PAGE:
GSD's are a fabulous breed and if well bred can be a fantastic overall family dog. What you would worry about would be hips/elbows and I would ask if the parents have been OFA'd for these. DM can also be a concern but is new in the actual testing phases.

    Is this a breeder you are getting her from?
     
  3. Peaches Lee

    Peaches Lee Chillin' With My Peeps

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    Sep 19, 2010
    Pennsylvania
    Well, there is a saying "The good, the bad and the ugly" I guess I'll take on the bad/ugly. I work at a veterinary clinic, so I feel, I get to see animals' true colors, a true test of that animal's character. When the dog is a GSD, automatically we are cautious. A lot of them bite and are fearful (aggressive fearful). These traits have always struck me as odd for the GSD--to me, they should be brave, not hiding behind their owners or barking at every person in the building. When you do have a good one, it's the most amazing dog you have ever witnessed, but those are so rare--and how do replicate that? How was it achieved in the first place (breeding, training, both?)?

    I'm not sure why so many GSDs are turning out this way. I don't know if it's genetic, learned from other family dogs, lack of owners knowledge or experience or simply a trait of the breed. I do believe though, that many people do not actively WORK their GSDs. They are meant to work, but most people have them as a house dog/companion. Perhaps a lot of the downfall is this lack of physical direction. I think they would make a great farm dog, but I would be very worried of them biting someone, they are so suspicious of everyone. GSDs are incredibly intelligent.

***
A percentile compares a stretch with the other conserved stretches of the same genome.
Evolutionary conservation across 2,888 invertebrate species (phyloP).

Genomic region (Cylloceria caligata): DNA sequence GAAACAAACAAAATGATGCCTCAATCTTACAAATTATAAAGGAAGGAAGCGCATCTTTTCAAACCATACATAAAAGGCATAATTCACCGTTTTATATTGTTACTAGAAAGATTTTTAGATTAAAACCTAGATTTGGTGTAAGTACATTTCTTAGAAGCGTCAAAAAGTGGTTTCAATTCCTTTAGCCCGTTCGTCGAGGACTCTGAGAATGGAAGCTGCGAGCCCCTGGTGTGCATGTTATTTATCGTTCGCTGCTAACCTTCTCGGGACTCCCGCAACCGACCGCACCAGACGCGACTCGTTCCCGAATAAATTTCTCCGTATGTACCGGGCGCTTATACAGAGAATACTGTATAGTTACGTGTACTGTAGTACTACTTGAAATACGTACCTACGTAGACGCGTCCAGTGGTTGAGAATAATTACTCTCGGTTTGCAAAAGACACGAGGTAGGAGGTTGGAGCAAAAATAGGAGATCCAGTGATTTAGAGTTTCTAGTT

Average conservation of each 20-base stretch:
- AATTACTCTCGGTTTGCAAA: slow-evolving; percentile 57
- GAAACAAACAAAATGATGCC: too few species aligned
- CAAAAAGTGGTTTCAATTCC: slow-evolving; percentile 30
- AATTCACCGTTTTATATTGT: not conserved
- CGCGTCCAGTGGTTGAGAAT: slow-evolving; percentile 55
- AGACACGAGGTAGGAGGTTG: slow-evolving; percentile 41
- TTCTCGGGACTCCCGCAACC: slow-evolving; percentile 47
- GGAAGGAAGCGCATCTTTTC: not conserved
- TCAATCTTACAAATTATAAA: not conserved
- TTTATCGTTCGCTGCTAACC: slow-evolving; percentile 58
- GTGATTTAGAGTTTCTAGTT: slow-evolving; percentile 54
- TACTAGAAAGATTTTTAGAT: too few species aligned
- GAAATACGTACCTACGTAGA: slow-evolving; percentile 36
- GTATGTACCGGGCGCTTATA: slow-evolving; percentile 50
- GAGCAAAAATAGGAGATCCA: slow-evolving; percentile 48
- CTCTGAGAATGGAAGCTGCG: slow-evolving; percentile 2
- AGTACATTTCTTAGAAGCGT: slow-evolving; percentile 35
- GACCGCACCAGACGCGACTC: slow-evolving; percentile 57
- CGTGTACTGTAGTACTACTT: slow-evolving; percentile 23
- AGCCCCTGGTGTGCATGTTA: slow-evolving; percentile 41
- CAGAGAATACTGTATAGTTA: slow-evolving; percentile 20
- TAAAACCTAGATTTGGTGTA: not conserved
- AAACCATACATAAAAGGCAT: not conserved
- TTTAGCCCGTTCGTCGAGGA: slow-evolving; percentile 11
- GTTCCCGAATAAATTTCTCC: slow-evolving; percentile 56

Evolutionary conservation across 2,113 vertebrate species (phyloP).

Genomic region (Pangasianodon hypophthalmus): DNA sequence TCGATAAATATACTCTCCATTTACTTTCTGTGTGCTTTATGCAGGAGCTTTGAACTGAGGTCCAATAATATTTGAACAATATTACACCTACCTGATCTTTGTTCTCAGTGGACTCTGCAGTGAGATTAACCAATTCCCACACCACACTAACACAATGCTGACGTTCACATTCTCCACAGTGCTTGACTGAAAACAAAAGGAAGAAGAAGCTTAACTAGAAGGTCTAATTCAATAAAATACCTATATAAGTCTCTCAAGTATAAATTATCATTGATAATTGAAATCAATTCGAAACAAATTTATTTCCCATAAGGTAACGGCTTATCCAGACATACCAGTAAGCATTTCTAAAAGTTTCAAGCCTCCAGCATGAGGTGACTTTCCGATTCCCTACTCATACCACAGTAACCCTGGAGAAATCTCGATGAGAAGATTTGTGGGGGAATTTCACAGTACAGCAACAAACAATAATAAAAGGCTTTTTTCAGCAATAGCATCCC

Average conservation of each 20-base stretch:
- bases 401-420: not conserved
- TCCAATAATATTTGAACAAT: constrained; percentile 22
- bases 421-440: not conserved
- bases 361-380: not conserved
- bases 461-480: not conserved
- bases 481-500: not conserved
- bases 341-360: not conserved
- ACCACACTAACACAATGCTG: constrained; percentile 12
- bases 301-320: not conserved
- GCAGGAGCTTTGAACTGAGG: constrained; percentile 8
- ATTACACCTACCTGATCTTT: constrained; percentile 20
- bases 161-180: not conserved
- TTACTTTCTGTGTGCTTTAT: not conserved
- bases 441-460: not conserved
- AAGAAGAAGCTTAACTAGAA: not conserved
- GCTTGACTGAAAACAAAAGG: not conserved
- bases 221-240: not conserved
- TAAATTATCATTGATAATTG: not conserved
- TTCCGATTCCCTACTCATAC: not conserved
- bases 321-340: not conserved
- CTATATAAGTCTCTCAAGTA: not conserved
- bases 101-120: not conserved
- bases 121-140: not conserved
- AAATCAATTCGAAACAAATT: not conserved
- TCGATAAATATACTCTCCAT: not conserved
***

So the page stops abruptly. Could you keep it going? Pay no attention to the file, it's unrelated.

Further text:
This is my observation, as a person who deals with animal when they are sick or healthy and in for a simple annual exam. You get to see and learn a lot. Good luck on whatever you decide. [​IMG]
     
  4. salt and pepper

    salt and pepper Chillin' With My Peeps

    sorry for asking, but what's a GSD?
     
  5. GatsbysGirl

    GatsbysGirl Chillin' With My Peeps

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    May 19, 2011
    Central Illinois
    GSD is a german shepherd dog.

    Peaches - A good one is not hard to find if you know where to look. Sadly though as with many breeds there are far to many BYB that are throwing together 2 dogs "they have papers" and are not breeding for temperment or health. You have to be careful although you can get a good one from a BYB by accident (my 12 year old is one) it is very important to do your research on the lines and breeder you are getting a dog from.
     
  6. salt and pepper

    salt and pepper Chillin' With My Peeps

    I my experience they are good dogs, they are very loyal, faithful dogs if trained and treated properly. they are fairly energetic though, so need a fair amount of exercise. about the same of a lab. oh, and they shed a lot, so require lots of brushing.